Saumil Shah during training at HITBSecConf
The challenges of infosec training
Infosec training demands a lot of background work: soaking up new research, improvising existing techniques, identifying new topics to be added to the course.
I pride myself on providing cutting edge topics with every class. The rate at which I add topics and rework the content ends up overhauling my entire course once every 6 months (on an average). I have been teaching for 17 years with more than 200 classes in my track record, and I have enough data points to back up my statistics.
My classes have followed a learn-by-doing pedagogy from the start. Today, hands-on training is the norm at infosec conferences. Students are expected to bring their laptops and work with a portable lab environment. In my early days, we used to rent laptops for our students to provide a consistent training environment, and I used to spend an entire day ghosting disk images onto laptop drives.
In 2003, I switched over to using virtual machines as hypervisor technology matured and became mainstream. But even with virtual machines, I spend more than half of my preparation time fine-tuning the images and ironing out the hands-on exercises.
One of the constant challenges of training is time. Two days started becoming an increasingly short time duration to start from the basics and progress up to the cutting edge of offensive techniques. New topics needed to be added very rapidly, yet the basics cannot be compromised.
After every class, I make it a point to revisit my notes and identify topics that could have been explained more efficiently. I have been extremely fortunate to have had a fantastic training coach – Mr. Udayan Shah – who also happens to be my father.
My father went back to college in 1982, taught himself programming, and eventually started teaching programming professionally in 1986. I used to observe how he prepared diligently for each class. His flowcharts, hand written notes, talking points, everything. It stayed with me.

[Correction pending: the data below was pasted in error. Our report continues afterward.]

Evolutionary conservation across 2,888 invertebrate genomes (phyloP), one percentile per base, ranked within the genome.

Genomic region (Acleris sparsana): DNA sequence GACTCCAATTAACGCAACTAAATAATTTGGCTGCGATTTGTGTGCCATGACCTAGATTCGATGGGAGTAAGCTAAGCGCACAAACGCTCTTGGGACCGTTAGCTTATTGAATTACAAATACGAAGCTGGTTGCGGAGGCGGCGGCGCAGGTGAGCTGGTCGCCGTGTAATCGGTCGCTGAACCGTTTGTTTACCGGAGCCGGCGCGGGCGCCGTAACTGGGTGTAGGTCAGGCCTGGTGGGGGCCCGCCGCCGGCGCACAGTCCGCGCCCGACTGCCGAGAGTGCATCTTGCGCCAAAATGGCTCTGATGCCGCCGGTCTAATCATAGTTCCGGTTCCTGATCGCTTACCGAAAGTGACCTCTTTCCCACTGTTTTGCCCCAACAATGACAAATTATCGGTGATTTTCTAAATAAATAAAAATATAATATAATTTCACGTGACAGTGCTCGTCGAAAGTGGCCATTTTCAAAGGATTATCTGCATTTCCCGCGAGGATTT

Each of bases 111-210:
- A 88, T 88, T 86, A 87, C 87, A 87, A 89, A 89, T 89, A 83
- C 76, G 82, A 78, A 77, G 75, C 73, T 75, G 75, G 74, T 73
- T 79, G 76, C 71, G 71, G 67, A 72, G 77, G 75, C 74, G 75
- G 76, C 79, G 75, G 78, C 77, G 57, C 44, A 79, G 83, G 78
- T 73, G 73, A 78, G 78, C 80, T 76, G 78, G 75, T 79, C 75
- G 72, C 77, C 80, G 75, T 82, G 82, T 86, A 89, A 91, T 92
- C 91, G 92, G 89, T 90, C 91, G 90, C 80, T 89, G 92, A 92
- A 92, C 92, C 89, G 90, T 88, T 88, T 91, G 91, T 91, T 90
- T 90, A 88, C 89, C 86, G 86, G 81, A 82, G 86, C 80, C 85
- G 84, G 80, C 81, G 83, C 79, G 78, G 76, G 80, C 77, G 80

My father and I were also members of a computer hobby club during 1990-93. It was there that I conducted several meetings and public workshops on various emerging topics in computing such as Windows 3.1, Slackware Linux 1.0 and how to recover from DOS viruses such as Dark Avenger.
I got to learn the finer points of delivering a high energy workshop from my father. Most importantly, he taught me how to “sing to the audience”. Everything mattered: the size of fonts used on the projection screen, high contrast text and background, legibility of on-screen demos from the very last row of students, the art of handling questions and answers and fostering discussions, the importance of demo rehearsal. And even after 17 years, if I fail to “pray to the demo gods”, I still fall flat on my face.
I have the good fortune to still be able to pick my father’s brain on teaching style every now and then, and he never fails to teach me a new trick or two!
My day job, and how it helps me to teach